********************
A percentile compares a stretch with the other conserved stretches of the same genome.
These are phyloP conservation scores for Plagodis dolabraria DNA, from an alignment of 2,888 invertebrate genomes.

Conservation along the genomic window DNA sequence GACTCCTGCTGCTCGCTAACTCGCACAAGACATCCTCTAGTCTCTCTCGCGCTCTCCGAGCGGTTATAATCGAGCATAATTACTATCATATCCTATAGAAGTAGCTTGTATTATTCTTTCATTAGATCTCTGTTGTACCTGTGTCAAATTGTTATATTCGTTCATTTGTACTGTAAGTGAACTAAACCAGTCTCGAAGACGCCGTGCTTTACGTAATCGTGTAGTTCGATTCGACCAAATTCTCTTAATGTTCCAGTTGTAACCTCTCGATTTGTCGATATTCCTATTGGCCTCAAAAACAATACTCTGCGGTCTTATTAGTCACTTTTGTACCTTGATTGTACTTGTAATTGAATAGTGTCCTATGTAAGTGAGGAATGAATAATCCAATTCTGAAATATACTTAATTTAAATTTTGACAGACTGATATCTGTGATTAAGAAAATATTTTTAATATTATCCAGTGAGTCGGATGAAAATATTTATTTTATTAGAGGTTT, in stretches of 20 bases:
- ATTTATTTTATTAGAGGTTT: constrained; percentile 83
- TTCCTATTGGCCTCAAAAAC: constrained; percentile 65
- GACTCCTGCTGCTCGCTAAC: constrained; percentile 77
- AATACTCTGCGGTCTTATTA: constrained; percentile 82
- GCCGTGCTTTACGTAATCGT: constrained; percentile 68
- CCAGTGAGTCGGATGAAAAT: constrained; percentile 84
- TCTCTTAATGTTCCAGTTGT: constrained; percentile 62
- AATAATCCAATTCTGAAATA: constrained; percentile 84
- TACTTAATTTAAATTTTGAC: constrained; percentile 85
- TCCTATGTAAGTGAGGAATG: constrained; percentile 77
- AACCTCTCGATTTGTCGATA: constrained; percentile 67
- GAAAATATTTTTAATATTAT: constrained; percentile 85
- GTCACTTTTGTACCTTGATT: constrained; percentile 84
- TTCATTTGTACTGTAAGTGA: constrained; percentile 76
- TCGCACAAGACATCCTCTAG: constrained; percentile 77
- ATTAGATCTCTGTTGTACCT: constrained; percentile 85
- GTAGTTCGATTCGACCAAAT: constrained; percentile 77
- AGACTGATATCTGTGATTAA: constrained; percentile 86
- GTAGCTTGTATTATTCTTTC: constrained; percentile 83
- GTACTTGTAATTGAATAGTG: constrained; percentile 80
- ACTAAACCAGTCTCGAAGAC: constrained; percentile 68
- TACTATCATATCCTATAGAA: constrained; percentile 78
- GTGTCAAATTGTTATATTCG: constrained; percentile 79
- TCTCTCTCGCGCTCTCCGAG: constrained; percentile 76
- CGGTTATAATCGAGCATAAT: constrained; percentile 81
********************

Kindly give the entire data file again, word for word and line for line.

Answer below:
A percentile compares a stretch with the other conserved stretches of the same genome.
These are phyloP conservation scores for Plagodis dolabraria DNA, from an alignment of 2,888 invertebrate genomes.

Conservation along the genomic window DNA sequence GACTCCTGCTGCTCGCTAACTCGCACAAGACATCCTCTAGTCTCTCTCGCGCTCTCCGAGCGGTTATAATCGAGCATAATTACTATCATATCCTATAGAAGTAGCTTGTATTATTCTTTCATTAGATCTCTGTTGTACCTGTGTCAAATTGTTATATTCGTTCATTTGTACTGTAAGTGAACTAAACCAGTCTCGAAGACGCCGTGCTTTACGTAATCGTGTAGTTCGATTCGACCAAATTCTCTTAATGTTCCAGTTGTAACCTCTCGATTTGTCGATATTCCTATTGGCCTCAAAAACAATACTCTGCGGTCTTATTAGTCACTTTTGTACCTTGATTGTACTTGTAATTGAATAGTGTCCTATGTAAGTGAGGAATGAATAATCCAATTCTGAAATATACTTAATTTAAATTTTGACAGACTGATATCTGTGATTAAGAAAATATTTTTAATATTATCCAGTGAGTCGGATGAAAATATTTATTTTATTAGAGGTTT, in stretches of 20 bases:
- ATTTATTTTATTAGAGGTTT: constrained; percentile 83
- TTCCTATTGGCCTCAAAAAC: constrained; percentile 65
- GACTCCTGCTGCTCGCTAAC: constrained; percentile 77
- AATACTCTGCGGTCTTATTA: constrained; percentile 82
- GCCGTGCTTTACGTAATCGT: constrained; percentile 68
- CCAGTGAGTCGGATGAAAAT: constrained; percentile 84
- TCTCTTAATGTTCCAGTTGT: constrained; percentile 62
- AATAATCCAATTCTGAAATA: constrained; percentile 84
- TACTTAATTTAAATTTTGAC: constrained; percentile 85
- TCCTATGTAAGTGAGGAATG: constrained; percentile 77
- AACCTCTCGATTTGTCGATA: constrained; percentile 67
- GAAAATATTTTTAATATTAT: constrained; percentile 85
- GTCACTTTTGTACCTTGATT: constrained; percentile 84
- TTCATTTGTACTGTAAGTGA: constrained; percentile 76
- TCGCACAAGACATCCTCTAG: constrained; percentile 77
- ATTAGATCTCTGTTGTACCT: constrained; percentile 85
- GTAGTTCGATTCGACCAAAT: constrained; percentile 77
- AGACTGATATCTGTGATTAA: constrained; percentile 86
- GTAGCTTGTATTATTCTTTC: constrained; percentile 83
- GTACTTGTAATTGAATAGTG: constrained; percentile 80
- ACTAAACCAGTCTCGAAGAC: constrained; percentile 68
- TACTATCATATCCTATAGAA: constrained; percentile 78
- GTGTCAAATTGTTATATTCG: constrained; percentile 79
- TCTCTCTCGCGCTCTCCGAG: constrained; percentile 76
- CGGTTATAATCGAGCATAAT: constrained; percentile 81